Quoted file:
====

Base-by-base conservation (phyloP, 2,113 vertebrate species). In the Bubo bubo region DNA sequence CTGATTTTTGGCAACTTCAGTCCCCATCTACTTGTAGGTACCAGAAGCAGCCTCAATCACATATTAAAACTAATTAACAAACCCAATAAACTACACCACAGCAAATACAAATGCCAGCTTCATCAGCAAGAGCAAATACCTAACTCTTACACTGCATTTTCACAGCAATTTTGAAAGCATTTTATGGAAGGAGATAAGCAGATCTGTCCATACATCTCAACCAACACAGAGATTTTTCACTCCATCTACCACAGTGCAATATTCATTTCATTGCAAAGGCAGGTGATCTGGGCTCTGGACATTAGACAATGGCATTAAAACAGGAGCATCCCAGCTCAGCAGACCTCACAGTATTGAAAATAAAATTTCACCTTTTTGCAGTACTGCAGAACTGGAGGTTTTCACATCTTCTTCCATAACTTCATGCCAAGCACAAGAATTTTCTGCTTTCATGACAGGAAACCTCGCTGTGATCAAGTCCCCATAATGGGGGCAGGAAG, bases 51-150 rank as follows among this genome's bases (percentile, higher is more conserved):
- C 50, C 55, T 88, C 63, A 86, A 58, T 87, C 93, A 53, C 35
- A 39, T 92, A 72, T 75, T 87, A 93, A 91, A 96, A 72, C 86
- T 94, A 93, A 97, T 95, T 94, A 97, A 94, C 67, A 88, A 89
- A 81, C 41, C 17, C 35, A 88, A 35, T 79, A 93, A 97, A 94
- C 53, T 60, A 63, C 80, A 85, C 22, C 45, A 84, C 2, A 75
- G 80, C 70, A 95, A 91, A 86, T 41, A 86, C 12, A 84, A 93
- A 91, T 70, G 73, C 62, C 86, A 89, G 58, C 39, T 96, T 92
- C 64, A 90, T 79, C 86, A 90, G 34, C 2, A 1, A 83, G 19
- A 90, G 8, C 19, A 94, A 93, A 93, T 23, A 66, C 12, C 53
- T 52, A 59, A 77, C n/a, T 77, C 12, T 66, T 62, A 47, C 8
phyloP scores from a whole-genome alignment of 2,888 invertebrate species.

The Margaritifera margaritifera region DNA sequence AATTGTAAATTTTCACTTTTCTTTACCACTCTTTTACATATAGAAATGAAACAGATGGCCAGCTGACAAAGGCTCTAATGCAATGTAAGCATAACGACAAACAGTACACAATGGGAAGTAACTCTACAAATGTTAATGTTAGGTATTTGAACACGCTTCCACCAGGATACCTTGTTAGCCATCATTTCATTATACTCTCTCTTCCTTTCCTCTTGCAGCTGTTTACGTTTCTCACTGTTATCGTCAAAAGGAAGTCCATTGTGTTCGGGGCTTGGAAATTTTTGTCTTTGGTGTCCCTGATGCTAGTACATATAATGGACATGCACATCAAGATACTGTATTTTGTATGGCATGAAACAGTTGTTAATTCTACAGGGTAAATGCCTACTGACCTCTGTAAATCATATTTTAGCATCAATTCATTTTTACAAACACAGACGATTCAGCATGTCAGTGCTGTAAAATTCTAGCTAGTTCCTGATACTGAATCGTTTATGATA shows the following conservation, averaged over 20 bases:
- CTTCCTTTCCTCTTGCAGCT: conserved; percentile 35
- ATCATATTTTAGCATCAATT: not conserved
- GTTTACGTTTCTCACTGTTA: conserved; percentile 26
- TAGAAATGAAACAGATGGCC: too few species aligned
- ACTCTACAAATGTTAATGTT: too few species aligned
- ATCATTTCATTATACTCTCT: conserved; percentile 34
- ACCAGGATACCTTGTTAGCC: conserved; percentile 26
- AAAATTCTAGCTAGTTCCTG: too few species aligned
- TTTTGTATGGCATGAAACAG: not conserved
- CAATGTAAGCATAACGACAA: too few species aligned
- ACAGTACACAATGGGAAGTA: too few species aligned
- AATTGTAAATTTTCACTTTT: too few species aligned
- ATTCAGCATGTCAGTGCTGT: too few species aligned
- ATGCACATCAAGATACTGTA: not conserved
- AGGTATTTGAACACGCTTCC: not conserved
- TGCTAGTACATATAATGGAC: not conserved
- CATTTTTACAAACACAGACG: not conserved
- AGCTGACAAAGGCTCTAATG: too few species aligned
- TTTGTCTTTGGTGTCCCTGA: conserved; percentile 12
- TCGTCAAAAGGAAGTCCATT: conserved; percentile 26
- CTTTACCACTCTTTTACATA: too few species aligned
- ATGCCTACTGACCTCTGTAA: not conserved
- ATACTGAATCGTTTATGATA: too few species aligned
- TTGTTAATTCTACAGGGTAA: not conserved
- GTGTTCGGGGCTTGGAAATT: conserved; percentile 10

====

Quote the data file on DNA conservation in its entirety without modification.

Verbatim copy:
Base-by-base conservation (phyloP, 2,113 vertebrate species). In the Bubo bubo region DNA sequence CTGATTTTTGGCAACTTCAGTCCCCATCTACTTGTAGGTACCAGAAGCAGCCTCAATCACATATTAAAACTAATTAACAAACCCAATAAACTACACCACAGCAAATACAAATGCCAGCTTCATCAGCAAGAGCAAATACCTAACTCTTACACTGCATTTTCACAGCAATTTTGAAAGCATTTTATGGAAGGAGATAAGCAGATCTGTCCATACATCTCAACCAACACAGAGATTTTTCACTCCATCTACCACAGTGCAATATTCATTTCATTGCAAAGGCAGGTGATCTGGGCTCTGGACATTAGACAATGGCATTAAAACAGGAGCATCCCAGCTCAGCAGACCTCACAGTATTGAAAATAAAATTTCACCTTTTTGCAGTACTGCAGAACTGGAGGTTTTCACATCTTCTTCCATAACTTCATGCCAAGCACAAGAATTTTCTGCTTTCATGACAGGAAACCTCGCTGTGATCAAGTCCCCATAATGGGGGCAGGAAG, bases 51-150 rank as follows among this genome's bases (percentile, higher is more conserved):
- C 50, C 55, T 88, C 63, A 86, A 58, T 87, C 93, A 53, C 35
- A 39, T 92, A 72, T 75, T 87, A 93, A 91, A 96, A 72, C 86
- T 94, A 93, A 97, T 95, T 94, A 97, A 94, C 67, A 88, A 89
- A 81, C 41, C 17, C 35, A 88, A 35, T 79, A 93, A 97, A 94
- C 53, T 60, A 63, C 80, A 85, C 22, C 45, A 84, C 2, A 75
- G 80, C 70, A 95, A 91, A 86, T 41, A 86, C 12, A 84, A 93
- A 91, T 70, G 73, C 62, C 86, A 89, G 58, C 39, T 96, T 92
- C 64, A 90, T 79, C 86, A 90, G 34, C 2, A 1, A 83, G 19
- A 90, G 8, C 19, A 94, A 93, A 93, T 23, A 66, C 12, C 53
- T 52, A 59, A 77, C n/a, T 77, C 12, T 66, T 62, A 47, C 8
phyloP scores from a whole-genome alignment of 2,888 invertebrate species.

The Margaritifera margaritifera region DNA sequence AATTGTAAATTTTCACTTTTCTTTACCACTCTTTTACATATAGAAATGAAACAGATGGCCAGCTGACAAAGGCTCTAATGCAATGTAAGCATAACGACAAACAGTACACAATGGGAAGTAACTCTACAAATGTTAATGTTAGGTATTTGAACACGCTTCCACCAGGATACCTTGTTAGCCATCATTTCATTATACTCTCTCTTCCTTTCCTCTTGCAGCTGTTTACGTTTCTCACTGTTATCGTCAAAAGGAAGTCCATTGTGTTCGGGGCTTGGAAATTTTTGTCTTTGGTGTCCCTGATGCTAGTACATATAATGGACATGCACATCAAGATACTGTATTTTGTATGGCATGAAACAGTTGTTAATTCTACAGGGTAAATGCCTACTGACCTCTGTAAATCATATTTTAGCATCAATTCATTTTTACAAACACAGACGATTCAGCATGTCAGTGCTGTAAAATTCTAGCTAGTTCCTGATACTGAATCGTTTATGATA shows the following conservation, averaged over 20 bases:
- CTTCCTTTCCTCTTGCAGCT: conserved; percentile 35
- ATCATATTTTAGCATCAATT: not conserved
- GTTTACGTTTCTCACTGTTA: conserved; percentile 26
- TAGAAATGAAACAGATGGCC: too few species aligned
- ACTCTACAAATGTTAATGTT: too few species aligned
- ATCATTTCATTATACTCTCT: conserved; percentile 34
- ACCAGGATACCTTGTTAGCC: conserved; percentile 26
- AAAATTCTAGCTAGTTCCTG: too few species aligned
- TTTTGTATGGCATGAAACAG: not conserved
- CAATGTAAGCATAACGACAA: too few species aligned
- ACAGTACACAATGGGAAGTA: too few species aligned
- AATTGTAAATTTTCACTTTT: too few species aligned
- ATTCAGCATGTCAGTGCTGT: too few species aligned
- ATGCACATCAAGATACTGTA: not conserved
- AGGTATTTGAACACGCTTCC: not conserved
- TGCTAGTACATATAATGGAC: not conserved
- CATTTTTACAAACACAGACG: not conserved
- AGCTGACAAAGGCTCTAATG: too few species aligned
- TTTGTCTTTGGTGTCCCTGA: conserved; percentile 12
- TCGTCAAAAGGAAGTCCATT: conserved; percentile 26
- CTTTACCACTCTTTTACATA: too few species aligned
- ATGCCTACTGACCTCTGTAA: not conserved
- ATACTGAATCGTTTATGATA: too few species aligned
- TTGTTAATTCTACAGGGTAA: not conserved
- GTGTTCGGGGCTTGGAAATT: conserved; percentile 10